Cape Town is known for it’s rainy, hazy weather in the winter (which is now), so we lucked out with incredibly gorgeous, clear days during our entire stay. We took advantage of this immediately, taking the short ride to the foot of Table Mountain, and selecting one of the more moderate hikes to take us to the top. The climb up Platteklip Gorge offers great views, both toward the top, with Devil’s Peak and Lion’s Head flanking the mountain, and back down toward the city. Once at the top, you can see for miles in every direction, from the full of Cape Town to Cape of Good Hope, the most South-Western point of the continent (which we get up close and personal with soon). To keep us company were the dassies, small guinea pig-looking creatures, crazily, the closest living relative of the African elephant. Google it. We spent a few hours walking the length of the mountain and relaxing atop of rocks and solving the world’s problems. After our arduous climb up, we opted for the cableway back to the bottom.

Table Mountain's Platteklip Gorge climb

Table Mountain’s Platteklip Gorge climb

DASSIES!

DASSIES!

Table Mountain 2 copy

View of Table Mountain from the top

Table Mountain 1 copy

Us.

Table Mountain Map copy

We’re accepting visitors…

Dave Table Mountain copy

More views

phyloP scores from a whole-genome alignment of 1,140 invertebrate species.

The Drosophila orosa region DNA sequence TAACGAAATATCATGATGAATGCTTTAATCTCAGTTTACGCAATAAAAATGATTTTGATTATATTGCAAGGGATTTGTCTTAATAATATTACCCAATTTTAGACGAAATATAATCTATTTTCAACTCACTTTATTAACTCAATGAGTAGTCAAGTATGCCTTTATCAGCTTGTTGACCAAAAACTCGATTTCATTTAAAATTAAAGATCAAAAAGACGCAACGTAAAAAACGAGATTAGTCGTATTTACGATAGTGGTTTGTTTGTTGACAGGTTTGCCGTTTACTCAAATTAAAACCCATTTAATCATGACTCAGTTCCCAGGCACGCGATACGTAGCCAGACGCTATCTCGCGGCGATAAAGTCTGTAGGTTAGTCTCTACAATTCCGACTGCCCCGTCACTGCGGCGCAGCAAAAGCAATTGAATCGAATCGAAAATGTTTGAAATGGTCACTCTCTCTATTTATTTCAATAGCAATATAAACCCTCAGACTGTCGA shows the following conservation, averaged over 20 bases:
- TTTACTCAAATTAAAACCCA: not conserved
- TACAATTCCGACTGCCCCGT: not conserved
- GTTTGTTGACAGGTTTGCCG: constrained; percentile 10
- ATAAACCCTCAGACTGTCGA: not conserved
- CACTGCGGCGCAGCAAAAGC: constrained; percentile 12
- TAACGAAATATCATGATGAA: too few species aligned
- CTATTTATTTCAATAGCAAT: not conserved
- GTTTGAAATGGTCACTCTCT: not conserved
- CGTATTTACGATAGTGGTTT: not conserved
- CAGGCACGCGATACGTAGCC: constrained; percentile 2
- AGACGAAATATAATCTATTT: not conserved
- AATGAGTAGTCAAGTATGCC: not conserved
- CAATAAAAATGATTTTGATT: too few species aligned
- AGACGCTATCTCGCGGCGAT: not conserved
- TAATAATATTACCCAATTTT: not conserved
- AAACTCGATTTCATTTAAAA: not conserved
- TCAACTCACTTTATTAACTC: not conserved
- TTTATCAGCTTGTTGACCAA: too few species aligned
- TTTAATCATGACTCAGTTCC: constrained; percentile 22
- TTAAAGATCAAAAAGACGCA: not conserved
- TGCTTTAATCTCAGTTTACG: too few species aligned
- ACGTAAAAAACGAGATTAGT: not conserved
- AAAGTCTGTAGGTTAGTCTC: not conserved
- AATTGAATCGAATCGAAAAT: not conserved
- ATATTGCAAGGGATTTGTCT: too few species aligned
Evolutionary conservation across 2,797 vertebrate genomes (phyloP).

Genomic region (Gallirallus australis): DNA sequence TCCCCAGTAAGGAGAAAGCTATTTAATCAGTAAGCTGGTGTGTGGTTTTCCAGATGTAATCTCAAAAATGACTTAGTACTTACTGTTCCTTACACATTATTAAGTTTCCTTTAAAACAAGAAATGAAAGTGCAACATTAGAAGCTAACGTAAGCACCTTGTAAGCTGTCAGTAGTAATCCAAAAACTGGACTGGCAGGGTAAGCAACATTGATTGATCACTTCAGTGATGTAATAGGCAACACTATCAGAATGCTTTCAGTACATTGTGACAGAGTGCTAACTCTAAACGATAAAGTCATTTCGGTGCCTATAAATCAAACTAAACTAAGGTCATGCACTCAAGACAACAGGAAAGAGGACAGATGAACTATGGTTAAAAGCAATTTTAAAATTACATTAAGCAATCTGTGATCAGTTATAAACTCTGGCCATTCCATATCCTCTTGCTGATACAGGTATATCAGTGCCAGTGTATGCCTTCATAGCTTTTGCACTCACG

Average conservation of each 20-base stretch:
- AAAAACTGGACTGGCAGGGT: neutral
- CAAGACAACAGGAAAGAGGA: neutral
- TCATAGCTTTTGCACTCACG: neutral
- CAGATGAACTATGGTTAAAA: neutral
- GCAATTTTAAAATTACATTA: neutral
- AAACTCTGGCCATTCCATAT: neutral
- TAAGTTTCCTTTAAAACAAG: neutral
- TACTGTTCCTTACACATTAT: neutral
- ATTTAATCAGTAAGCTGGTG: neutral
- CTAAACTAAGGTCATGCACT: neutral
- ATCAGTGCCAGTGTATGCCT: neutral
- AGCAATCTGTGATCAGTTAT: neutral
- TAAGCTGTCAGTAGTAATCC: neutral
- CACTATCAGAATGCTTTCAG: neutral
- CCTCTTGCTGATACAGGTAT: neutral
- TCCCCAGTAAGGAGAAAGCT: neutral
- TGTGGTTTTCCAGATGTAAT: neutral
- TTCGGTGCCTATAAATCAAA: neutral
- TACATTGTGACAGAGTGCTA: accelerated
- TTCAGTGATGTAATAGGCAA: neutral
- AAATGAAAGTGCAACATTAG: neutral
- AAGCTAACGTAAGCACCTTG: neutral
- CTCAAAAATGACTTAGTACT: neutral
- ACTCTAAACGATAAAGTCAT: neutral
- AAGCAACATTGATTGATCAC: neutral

Noelle Table Mountain copy

I couldn’t decide which ones to choose. Whatever. I’ll share more views and you’ll like it.

Cableway ride down

Cableway ride down

The taxi method was fascinating. They have a mini bus that just cruises the streets between neighborhoods. You flag one down, hop in to join the other half dozen folks, hand the driver 6 Rand (less than $1 USD) and hop out upon arrival at your destination. And you won’t miss them coming, the house music is blaring at top decibel, and the driver yells out the window to attract customers. Just like the CTA…

Cape Town cabs

Cape Town cabs

The next few days were filled with long walks along the coast, dining on the waterfront and in a few quaint neighborhoods and more sushi than we could have asked for (which we didn’t. but the city knew. it knew.). One evening, we explored some of the surrounding beaches, enjoying sundowners (a term for drinks at sunset we’ve come to love) at a peaceful spot on the water in Clifton (a few kilometers south of Sea Point, where we were staying), and (more) sushi at a cozy restaurant in neighboring Camps Bay.

Oysters. Yes.

Oysters. Yes.

Sundowners

Sundowners in Clifton

Our local host directed us to our first brunch spot (and more importantly, Dave’s first Bloody Mary) (EDITOR’S NOTE: It tasted so good when it hit my lips!) of the trip on the foodie stretch of Kloof Street, where we dined on sour dough flatbread with tomato, bacon, mushrooms, boerewors, cheddar and free range eggs and a french toast croissant bacon, brie and maple syrup at Manna Epicure. A lot of detail but it was THAT. GOOD. We love you, Kristin. 4 Life. After a quick walk down Long Street, known for its shopping during the day and bar scene after sunset, we wandered up the hill to Bo Kaap, a residential neighborhood and bohemian hang out famous for it’s colorful homes.

Brunch!

Brunch!

Happy guy

Happy guy

Streets of Bo Kaap

Streets of Bo Kaap

Gettin' artsy

Gettin’ artsy

Bo Kaap copy

No filter

Cape Town definitely exceeded our expectations. We were impressed by the modernism of the city, while still capturing the little of what we’d learned of African culture. The city itself was beautiful, and paired with its excellent restaurants and atmosphere, we were charmed. As excited as we were to begin our Garden Route journey, it was sad to say goodbye.

What do you think?